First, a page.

First Flight of Second B-21 Stealth Bomber in 2022

  • Our Bureau
  • 05:26 AM, January 21, 2021
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First Flight of Second B-21 Stealth Bomber in 2022

The maiden flight of the U.S. Air Force’s second B-21 Raider stealth bomber is expected to take place in 2022.

The aircraft is currently under construction at Northrop Grumman’s facility in Palmdale, California. The Air Force predicted it could fly the secretive B-21 for the first time in December 2021.

In an interview with Air Force Magazine, Randall Walden, director of the Air Force Rapid Capabilities Office, said that forecast was always a best-case scenario, and first flight in mid-2022 is now a “good bet.”

The first Raider could be rolled out early next year. While it hasn’t reached final assembly yet, Walden said it is “starting to look like a bomber.”

“It’s looking pretty good,” he added. “We’re very pleased with the … very high percentages of efficiency” in building the second aircraft, “as compared to No. 1.”

The second plane, now moving down the production line, will allow the Air Force to vet the airframe. “The second one is really more about structures, and the overall structural capability,” he explained. “We’ll go in and bend it, we’ll test it to its limits, make sure that the design and the manufacturing and the production line make sense.”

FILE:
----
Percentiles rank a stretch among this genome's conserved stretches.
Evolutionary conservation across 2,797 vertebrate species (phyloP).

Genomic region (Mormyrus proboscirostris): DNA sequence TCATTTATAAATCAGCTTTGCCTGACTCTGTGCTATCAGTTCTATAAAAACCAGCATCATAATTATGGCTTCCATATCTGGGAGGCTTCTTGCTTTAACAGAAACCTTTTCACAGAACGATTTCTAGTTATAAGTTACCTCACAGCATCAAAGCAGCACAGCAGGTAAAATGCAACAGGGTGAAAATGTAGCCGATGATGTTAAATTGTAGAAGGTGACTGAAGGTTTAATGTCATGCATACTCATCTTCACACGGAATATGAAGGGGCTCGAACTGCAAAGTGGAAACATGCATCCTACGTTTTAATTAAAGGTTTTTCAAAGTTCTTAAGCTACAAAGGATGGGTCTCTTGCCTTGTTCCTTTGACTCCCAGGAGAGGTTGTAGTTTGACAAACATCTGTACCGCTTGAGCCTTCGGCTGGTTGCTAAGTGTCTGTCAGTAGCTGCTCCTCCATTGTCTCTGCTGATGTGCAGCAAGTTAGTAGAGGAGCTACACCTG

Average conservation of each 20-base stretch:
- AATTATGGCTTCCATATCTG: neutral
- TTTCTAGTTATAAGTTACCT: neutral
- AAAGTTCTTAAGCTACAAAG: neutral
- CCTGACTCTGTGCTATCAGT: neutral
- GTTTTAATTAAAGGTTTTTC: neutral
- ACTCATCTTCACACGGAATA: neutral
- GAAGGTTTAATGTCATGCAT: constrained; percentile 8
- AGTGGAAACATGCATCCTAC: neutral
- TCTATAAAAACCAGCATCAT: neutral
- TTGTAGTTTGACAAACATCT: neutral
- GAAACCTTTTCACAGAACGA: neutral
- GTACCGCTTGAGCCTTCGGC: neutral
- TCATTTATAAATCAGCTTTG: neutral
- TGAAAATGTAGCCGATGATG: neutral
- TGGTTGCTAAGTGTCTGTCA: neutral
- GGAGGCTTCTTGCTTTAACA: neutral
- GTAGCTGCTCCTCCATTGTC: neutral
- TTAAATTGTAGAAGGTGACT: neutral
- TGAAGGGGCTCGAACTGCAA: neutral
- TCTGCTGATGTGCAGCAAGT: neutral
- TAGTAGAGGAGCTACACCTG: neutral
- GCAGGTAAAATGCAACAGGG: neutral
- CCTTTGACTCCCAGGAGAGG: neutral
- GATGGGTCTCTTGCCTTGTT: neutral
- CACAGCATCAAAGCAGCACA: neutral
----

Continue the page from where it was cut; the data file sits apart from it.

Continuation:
Walden also said the program is using a business-class jet as an avionics testbed. Avionics and subsystems are being debugged in the surrogate aircraft before being loaded into the actual bomber. It is analogous to Lockheed Martin’s Cooperative Avionics Testbed aircraft—nicknamed CATbird.

Thrust issues discovered in 2018 related to the bomber’s inlet and serpentine ducting have been fixed, Walden revealed.

He declined to discuss the technical details of the problem, but said the fix “required some … basic changes to the design, of which we have a good understanding today through ground testing and engine testing.”

The Air Force wants the B-21 available for service around 2026 or 2027. It estimates the cost of developing and buying the first 100 aircraft at $80 billion in 2016 dollars. The service has requested $2.8 billion for the plane’s research and development in fiscal 2021 alone.

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FEATURES/INTERVIEWS